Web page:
Archive for October 2, 2009

261 in progress….

 

One of my last calls on a particular Labor Day morning before leaving work for my weekend was one in which a woman was being assaulted, and as the call and the minutes progressed in which the officers were driving to the location of the distress, the man ended-up raping the woman.  I cannot express how bizarre it was to listen to the play-by-play commentary by the caller as he told us what the man was doing to the woman.  He was really thrashing her, and then he had her down on the ground, and then he was lying on top of her and was appearing to strangle her, and then the caller said that he was moving up and down on top of her.  And the caller just kept on talking, letting us know what was happening.  I wonder how a person could be an observer to an act of this nature and not jump in to stop the man from continuing his assault.  I cannot imagine just standing there watching it occur.  It is beyond me how an able bodied person could allow it.

I couldn’t stop my tears or rid myself from the choking feeling in my throat as I recounted the call details to my wife that afternoon.  The hopelessness that I felt was in a way overwhelming.  The observer did his part (?) by letting us know what was happening in that quiet morning parking lot of those apartments.  He did, in fact, dial 9-1-1 and start the help that would eventually interrupt the bastard and bring the 15-year-old victim to that state of having been rescued.  It took too long though.  When I put out the call to the Cactus Park Precinct, or 900 area, there was no reason for me to have picked up the Maryvale Precinct, or 800 area as well.  The location was an easy mile from the precinct boundary, so I couldn’t have been found at fault for not requesting more aid initially.  The 900 units were coming from the station, but there was no way of knowing if that meant that they had already fueled and loaded their cars or if they were just answering for the call from the actual inside of the station.  To me, all it meant was that they were coming from at least six, and maybe seven miles away while this girl was getting beaten and eventually raped.  It meant that we got to listen to the caller tell us how the man was continuing to strike and choke her while she continued to scream and fight back in that secluded parking lot that was a bit too unpopulated on that Monday, holiday morning.  After about five or several minutes, I went back out on 800 and asked if there was anybody closer than the 900 units who were coming from their station.  I explained in urgent radio-ese that the woman was being raped and we needed someone to get there soon.  “Anyone responding, switch to Channel One, frequency clear at zero-six-forty-eight hours.”  My status list suddenly had three extra units from the 800 area, along with the four units who had initially answered from 900 and were coming from the station.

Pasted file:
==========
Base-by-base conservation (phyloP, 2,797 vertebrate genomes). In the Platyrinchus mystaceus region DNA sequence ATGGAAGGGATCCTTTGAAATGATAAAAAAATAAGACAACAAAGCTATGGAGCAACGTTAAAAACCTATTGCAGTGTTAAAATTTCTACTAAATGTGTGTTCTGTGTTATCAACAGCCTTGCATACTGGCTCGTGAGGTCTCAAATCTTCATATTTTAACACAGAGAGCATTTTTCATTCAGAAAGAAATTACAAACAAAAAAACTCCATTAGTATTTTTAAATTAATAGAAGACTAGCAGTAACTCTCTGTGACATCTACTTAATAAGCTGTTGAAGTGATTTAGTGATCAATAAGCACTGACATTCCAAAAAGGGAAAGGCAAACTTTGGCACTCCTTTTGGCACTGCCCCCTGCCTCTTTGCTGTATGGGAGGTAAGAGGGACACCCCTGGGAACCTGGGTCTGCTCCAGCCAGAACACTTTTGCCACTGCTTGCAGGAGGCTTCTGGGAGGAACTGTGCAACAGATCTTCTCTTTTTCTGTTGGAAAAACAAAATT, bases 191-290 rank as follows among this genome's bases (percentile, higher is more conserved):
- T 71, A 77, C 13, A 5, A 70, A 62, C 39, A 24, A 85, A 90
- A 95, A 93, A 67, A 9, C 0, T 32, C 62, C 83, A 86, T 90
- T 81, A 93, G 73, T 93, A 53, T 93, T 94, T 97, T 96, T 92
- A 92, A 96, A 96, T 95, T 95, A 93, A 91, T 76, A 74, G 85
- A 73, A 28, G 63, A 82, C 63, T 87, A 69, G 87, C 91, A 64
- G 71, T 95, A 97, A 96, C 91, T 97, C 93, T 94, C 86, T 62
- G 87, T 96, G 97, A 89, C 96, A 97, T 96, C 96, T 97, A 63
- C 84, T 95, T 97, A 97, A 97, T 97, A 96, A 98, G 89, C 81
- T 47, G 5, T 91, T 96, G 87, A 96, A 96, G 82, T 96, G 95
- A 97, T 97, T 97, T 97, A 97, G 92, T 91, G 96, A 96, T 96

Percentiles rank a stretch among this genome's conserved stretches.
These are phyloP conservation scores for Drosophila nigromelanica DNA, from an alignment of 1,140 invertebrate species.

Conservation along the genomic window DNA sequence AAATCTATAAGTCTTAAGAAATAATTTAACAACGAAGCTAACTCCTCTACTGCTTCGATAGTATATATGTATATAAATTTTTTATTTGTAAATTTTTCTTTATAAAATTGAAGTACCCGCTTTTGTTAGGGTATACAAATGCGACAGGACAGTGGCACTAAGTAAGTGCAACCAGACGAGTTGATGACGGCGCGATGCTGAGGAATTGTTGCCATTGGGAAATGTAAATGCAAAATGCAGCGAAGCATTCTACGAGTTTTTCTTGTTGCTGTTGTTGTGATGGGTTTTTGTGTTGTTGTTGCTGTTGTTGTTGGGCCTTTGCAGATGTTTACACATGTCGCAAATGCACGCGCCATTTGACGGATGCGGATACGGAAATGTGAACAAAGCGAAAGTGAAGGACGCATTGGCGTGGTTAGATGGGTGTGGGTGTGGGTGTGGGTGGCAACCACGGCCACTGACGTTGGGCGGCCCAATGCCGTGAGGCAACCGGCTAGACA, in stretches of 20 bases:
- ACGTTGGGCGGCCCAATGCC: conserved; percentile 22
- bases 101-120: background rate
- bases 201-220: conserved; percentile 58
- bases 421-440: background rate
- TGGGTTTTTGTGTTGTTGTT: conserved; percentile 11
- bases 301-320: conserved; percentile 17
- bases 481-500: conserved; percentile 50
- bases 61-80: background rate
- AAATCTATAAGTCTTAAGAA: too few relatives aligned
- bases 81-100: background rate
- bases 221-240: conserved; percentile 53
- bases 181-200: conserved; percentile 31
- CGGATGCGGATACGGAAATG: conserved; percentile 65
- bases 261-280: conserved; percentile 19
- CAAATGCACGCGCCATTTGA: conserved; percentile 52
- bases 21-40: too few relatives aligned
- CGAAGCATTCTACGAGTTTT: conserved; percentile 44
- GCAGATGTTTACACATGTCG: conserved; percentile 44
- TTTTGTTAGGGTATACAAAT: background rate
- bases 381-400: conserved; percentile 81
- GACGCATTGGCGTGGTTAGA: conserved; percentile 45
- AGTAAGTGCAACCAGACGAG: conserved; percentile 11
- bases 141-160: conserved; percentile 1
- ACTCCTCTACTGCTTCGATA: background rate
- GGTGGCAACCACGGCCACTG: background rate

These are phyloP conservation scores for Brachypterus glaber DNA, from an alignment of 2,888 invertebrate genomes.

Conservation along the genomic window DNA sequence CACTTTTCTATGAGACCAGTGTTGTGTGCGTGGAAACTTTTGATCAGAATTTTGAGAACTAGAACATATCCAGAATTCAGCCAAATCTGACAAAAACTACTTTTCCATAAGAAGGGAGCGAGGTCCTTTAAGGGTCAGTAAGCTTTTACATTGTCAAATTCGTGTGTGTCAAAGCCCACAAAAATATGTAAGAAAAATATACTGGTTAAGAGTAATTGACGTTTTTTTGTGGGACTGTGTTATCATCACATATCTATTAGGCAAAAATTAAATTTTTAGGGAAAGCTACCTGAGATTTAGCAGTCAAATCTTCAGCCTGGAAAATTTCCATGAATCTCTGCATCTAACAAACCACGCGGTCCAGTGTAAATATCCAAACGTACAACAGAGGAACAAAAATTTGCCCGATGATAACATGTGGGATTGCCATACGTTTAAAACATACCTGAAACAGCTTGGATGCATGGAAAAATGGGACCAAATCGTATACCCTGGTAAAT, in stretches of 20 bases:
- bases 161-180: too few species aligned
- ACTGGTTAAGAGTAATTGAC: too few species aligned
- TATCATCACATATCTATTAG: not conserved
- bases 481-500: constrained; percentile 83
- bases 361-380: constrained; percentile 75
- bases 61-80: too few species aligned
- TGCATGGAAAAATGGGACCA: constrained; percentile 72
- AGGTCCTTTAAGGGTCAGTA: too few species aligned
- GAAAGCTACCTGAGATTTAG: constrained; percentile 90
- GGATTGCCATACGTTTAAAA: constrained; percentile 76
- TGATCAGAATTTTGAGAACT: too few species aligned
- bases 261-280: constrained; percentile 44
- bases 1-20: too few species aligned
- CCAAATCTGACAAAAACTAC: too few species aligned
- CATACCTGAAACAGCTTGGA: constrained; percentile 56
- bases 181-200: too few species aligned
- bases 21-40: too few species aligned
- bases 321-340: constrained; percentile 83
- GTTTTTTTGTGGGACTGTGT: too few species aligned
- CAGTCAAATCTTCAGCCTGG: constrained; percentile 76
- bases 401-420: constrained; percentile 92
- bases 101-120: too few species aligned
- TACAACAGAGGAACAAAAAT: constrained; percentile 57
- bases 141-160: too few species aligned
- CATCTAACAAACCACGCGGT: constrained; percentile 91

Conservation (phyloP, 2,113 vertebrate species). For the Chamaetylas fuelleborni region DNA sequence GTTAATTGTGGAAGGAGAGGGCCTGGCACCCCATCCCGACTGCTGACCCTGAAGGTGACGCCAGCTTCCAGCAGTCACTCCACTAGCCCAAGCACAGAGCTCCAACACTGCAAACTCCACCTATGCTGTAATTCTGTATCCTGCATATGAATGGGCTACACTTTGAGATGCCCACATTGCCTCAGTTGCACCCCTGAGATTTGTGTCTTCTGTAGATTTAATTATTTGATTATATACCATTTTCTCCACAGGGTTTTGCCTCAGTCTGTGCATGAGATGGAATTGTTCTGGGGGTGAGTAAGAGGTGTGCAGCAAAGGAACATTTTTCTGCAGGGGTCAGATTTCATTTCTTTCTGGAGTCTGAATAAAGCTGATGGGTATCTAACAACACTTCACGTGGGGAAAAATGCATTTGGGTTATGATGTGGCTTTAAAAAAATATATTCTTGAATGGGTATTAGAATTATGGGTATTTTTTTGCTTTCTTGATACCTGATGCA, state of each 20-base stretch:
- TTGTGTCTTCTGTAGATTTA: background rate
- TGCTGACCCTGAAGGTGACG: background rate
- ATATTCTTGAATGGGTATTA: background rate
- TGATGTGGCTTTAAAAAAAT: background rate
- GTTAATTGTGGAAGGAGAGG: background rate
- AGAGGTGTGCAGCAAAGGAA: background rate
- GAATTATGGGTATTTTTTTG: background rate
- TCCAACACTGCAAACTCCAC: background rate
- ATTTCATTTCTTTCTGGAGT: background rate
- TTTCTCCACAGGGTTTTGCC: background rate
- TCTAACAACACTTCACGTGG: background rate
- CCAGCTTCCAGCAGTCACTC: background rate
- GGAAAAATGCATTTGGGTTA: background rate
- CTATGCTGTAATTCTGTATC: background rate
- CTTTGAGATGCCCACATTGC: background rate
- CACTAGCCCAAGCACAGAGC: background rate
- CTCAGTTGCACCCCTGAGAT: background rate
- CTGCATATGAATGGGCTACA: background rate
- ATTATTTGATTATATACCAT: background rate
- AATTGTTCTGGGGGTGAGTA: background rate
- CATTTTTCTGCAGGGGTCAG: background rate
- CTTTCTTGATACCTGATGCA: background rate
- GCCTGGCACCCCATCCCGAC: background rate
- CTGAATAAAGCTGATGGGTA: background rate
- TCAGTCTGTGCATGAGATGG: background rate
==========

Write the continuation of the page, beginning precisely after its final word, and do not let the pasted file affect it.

I drove past the apartments on my way home after the shift was over.  I thought it was strange that only 45 minutes to an hour earlier it was the scene of a violent assault and rape.  At the particular hour that I was there, roughly 7:45 to 8:00 in the morning, it was a very quiet little place.  It was the kind of apartment complex parking lot that was tucked in between a small cluster of buildings that were adorned or accented with more than a few plants, bushes, and trees, or whatever they were.  The morning’s sun was still pretty low in the sky, so there was that delicate softness that the trees and the low apartment buildings affected by shutting out part of the sun.  It would have been a nice place to sit and read the paper on that morning.  It would have been an ideal place to leisurely stroll with one’s dog, or to sit in the grass and play with the neighborhood’s stray cat.  But instead, it was the perfect place to first beat and then subdue and rape a young girl.

Nine-fifteen-David, the first unit on scene, initially cleared on the radio and said to roll Fire for a possible 261, or rape.  Within minutes of that coming over the air, he asked for his supervisor to respond because it was a valid 261.  After a few minutes more, he cleared again saying that the scene was secure with one in-custody and that we could go ahead and clear Chase, which we did.  “Nine-fifteen-David is advising that we have one in-custody and it’s Code-4 at 3734 West Camelback and Chase is clear of the traffic at zero-six-fifty-seven hours, K-O-A-seven-eighty-nine.”  And then I unplugged my headset, tucked it into its black corduroy bag with the little ducks embroidered on the front, and then placed into my workbag.  I turned to my relief who was also my Chase or Tactical-channel  partner, said ‘Good Night,’ and then headed down the hall and out the building…with the caller’s voice in my ear and the computer screen showing the call and incident details in my mind.  And it was all over.  “Code four, clear it.”